On 1st October the Reserve Bank brought in new speed limits on low deposit loans, meaning that going forward, banks in New Zealand may only approve 10% of all new lending in this low deposit space (being applications with an LVR of 80% or more). The reality is however, that banks are not approving any low deposit loans (or very few to say the least) until all of their existing pre-approved loans in this space have expired – which could take up to six months. Some banks have taken it further and cancelled all existing pre-approvals for low deposit loans as they are scared of contravening the new policy, as if they do they run the risk of losing their banking licence.
In October we didn’t see a drastic effect as a result of the new policy as most of our pre-approved low deposit loans were honoured. This month however, the effect seems to be significant with applications for low deposit loans drying up as the first home buyer comes to the realisation that they have been all but shut out of the market.
The first home buyer does have access to 90% loans through the Welcome Home Loan scheme and while this has recently been improved, it still seems quite difficult to qualify for this type of loan due to the inflexible rules in place. If you miss the boat on one of the qualifying criteria then that is your chance lost. An example of this is being in your current job for less than 12 months. This policy seems strange to me as people will often change jobs for betterment and tend to stay within the same industry – so what is wrong with that risk analysis?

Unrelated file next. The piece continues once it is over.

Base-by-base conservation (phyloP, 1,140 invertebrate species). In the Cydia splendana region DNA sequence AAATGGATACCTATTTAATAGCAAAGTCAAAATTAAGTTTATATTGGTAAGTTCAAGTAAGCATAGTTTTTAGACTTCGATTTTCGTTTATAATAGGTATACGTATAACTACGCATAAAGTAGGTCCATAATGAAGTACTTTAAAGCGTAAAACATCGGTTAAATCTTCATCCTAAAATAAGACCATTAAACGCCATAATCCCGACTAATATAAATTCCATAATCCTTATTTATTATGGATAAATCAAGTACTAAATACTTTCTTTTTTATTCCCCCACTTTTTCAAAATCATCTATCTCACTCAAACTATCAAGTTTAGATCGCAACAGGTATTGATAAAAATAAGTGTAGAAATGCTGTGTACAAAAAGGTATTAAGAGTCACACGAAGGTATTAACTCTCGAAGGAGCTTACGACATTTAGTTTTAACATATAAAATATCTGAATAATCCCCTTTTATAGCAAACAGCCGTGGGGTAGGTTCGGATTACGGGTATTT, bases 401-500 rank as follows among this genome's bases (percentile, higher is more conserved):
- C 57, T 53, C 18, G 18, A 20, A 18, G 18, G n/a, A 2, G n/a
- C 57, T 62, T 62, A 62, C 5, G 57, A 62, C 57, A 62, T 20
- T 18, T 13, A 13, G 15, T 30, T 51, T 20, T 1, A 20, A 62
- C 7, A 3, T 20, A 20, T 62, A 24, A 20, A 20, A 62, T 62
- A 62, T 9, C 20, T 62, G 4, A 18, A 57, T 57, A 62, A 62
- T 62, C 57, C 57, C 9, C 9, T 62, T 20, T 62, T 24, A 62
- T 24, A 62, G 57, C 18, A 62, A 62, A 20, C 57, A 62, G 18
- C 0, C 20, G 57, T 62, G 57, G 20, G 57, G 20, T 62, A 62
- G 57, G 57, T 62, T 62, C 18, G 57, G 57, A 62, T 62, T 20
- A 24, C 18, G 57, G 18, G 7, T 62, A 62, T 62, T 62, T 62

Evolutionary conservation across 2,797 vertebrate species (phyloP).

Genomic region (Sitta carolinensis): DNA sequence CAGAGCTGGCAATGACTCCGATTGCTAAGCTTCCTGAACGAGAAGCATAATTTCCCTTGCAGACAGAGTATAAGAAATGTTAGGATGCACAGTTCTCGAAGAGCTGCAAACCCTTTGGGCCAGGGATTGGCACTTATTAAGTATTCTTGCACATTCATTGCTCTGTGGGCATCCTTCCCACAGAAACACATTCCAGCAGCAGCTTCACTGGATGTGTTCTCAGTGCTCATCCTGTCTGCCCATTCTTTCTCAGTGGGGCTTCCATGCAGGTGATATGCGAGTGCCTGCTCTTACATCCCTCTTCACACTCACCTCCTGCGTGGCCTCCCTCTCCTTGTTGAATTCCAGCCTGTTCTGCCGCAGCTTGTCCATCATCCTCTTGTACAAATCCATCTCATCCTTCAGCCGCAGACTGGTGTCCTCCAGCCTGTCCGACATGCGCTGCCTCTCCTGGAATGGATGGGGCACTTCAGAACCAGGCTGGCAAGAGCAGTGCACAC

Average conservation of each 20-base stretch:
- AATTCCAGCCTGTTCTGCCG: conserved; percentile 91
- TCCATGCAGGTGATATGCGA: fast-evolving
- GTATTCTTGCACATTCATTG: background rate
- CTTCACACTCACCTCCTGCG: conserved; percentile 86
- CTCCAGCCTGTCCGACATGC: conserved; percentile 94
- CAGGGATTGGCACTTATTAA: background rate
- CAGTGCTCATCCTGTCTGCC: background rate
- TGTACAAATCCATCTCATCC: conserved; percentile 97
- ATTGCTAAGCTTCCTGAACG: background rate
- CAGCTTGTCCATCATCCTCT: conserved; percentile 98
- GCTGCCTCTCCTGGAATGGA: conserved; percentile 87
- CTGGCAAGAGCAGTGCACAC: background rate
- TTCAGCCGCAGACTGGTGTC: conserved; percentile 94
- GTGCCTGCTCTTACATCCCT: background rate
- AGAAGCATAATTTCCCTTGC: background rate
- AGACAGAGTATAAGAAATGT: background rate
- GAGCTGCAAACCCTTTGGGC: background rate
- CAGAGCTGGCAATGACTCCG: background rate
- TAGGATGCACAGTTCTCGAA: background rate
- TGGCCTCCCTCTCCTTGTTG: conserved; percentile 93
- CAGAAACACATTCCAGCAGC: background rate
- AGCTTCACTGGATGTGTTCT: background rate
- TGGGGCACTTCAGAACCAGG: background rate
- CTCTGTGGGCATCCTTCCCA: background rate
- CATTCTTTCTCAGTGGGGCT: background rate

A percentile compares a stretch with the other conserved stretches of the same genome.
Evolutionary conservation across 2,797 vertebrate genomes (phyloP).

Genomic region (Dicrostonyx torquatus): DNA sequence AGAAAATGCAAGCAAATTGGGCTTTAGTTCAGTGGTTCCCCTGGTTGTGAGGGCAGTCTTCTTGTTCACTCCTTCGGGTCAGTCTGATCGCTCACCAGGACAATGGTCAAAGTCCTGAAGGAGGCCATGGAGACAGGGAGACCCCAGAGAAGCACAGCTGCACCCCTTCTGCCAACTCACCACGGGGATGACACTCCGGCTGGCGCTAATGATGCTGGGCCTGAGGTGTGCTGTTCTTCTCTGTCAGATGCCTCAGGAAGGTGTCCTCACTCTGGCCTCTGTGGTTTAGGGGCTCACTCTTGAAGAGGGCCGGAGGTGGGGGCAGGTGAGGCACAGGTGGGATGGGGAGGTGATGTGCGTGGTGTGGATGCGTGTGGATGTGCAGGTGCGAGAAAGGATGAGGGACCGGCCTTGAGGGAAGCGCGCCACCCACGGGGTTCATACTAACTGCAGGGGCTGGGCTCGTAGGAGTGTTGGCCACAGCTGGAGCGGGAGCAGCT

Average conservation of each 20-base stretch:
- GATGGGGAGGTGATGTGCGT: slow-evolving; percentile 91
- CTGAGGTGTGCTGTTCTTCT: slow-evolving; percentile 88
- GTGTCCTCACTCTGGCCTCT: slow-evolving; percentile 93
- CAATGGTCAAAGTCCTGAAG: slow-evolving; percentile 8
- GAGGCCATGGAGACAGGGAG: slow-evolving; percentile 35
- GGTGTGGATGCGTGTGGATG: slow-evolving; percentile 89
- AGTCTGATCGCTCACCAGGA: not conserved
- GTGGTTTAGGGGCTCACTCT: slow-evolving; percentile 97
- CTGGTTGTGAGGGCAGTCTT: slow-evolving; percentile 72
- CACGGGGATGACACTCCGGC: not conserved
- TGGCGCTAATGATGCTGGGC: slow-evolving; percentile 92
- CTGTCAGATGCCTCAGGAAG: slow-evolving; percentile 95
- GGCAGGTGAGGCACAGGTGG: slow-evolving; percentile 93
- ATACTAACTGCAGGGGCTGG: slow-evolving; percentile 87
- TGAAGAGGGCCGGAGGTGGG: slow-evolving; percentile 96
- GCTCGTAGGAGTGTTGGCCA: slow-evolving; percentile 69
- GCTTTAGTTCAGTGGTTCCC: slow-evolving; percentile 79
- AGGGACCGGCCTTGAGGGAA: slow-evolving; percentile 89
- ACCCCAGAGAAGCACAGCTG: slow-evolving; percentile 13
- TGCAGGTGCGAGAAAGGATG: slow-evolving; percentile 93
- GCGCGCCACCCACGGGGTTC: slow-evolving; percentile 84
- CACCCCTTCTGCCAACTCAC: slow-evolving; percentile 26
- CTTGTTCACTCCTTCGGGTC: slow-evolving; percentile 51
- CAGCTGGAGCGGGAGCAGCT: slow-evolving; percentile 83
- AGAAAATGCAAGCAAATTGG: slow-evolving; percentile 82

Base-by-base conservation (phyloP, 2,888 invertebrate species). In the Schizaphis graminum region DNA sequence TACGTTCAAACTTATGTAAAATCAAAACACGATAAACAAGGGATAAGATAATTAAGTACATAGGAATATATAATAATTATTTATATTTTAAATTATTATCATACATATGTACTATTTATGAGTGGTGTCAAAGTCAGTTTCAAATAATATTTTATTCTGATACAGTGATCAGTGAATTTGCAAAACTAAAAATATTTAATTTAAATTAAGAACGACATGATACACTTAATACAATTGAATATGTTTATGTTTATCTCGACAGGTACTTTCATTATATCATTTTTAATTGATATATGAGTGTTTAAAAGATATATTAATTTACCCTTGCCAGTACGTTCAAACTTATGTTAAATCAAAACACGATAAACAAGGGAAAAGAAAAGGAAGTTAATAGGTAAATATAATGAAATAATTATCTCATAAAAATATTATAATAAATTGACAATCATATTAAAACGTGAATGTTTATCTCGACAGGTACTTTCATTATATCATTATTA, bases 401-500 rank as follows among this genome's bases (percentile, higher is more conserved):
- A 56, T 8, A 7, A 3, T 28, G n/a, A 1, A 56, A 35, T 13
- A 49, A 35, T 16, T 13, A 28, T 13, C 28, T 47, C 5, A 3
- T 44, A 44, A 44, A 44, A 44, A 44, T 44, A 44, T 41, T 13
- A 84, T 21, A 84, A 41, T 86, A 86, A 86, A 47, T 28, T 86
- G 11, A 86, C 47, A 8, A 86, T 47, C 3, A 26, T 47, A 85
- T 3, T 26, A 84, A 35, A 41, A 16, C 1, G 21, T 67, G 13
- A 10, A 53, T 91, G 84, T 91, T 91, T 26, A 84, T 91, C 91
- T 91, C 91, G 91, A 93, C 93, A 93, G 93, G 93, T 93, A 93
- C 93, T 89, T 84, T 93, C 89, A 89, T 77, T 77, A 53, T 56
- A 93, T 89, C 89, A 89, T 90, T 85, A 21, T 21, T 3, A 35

The upshot of this is that the first home buyer is not venturing out to open homes like they were, as they believe they have little chance of getting a loan unless they have a 20% deposit. It is really the first home buyer group that is affected by these changes, as many second and third home buyers have enjoyed good capital growth and therefore have the required deposit. The other group that appears to be most affected is the new build industry, as turn-keys now require the full 20% deposit to be assured of completing settlement typically six to nine months later. As competition diminishes, the benefactors of the Reserve Bank policy are the investor group. This of course is good news for the members of the CPIA.
Coming in to 2014 and election year, this LVR will be hot election topic as all Kiwis believe it is their right to the 1/4 acre dream (more like 1/8 now). I find it ironic that last week’s Finance Stability Report commented that the banks in New Zealand are well capitalised, had strengthened their funding base and bad loans continue to reduce. Profits continue to rise. It begs the question why this policy has been introduced when the financial system is so strong. Yes, Auckland and Christchurch property markets are over heated but this hasn’t weakened the banking system.